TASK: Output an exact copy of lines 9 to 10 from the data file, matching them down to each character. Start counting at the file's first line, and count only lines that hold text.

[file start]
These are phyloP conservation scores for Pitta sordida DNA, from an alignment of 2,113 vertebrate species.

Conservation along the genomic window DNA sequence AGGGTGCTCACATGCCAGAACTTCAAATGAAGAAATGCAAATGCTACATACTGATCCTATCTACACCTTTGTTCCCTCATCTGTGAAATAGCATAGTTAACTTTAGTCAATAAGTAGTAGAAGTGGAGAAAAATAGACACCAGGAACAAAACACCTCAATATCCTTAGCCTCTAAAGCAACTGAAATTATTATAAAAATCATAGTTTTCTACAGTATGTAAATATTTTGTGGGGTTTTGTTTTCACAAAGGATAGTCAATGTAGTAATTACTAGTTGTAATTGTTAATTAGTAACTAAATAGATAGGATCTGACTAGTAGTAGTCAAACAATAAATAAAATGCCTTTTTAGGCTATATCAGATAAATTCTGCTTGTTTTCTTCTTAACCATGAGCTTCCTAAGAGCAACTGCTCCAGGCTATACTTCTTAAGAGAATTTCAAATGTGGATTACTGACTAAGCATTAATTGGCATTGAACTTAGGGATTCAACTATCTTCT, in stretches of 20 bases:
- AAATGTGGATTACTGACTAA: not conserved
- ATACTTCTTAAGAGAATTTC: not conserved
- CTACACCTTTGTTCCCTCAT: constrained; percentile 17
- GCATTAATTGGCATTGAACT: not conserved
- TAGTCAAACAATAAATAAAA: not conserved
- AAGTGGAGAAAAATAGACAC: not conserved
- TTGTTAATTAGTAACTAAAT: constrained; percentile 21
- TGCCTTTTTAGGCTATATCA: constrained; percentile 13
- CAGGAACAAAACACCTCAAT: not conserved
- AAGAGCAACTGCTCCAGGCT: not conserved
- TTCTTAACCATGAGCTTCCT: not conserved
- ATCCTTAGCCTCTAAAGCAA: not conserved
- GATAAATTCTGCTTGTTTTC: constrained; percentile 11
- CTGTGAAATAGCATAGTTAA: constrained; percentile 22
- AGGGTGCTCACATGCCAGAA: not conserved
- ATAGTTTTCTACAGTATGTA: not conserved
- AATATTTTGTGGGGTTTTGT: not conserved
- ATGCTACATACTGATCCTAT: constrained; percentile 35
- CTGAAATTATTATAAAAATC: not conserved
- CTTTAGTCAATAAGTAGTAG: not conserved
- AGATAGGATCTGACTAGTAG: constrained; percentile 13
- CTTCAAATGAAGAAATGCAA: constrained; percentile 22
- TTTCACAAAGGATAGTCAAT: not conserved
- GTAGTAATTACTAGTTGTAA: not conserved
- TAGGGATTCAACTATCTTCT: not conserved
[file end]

- TTGTTAATTAGTAACTAAAT: constrained; percentile 21
- TGCCTTTTTAGGCTATATCA: constrained; percentile 13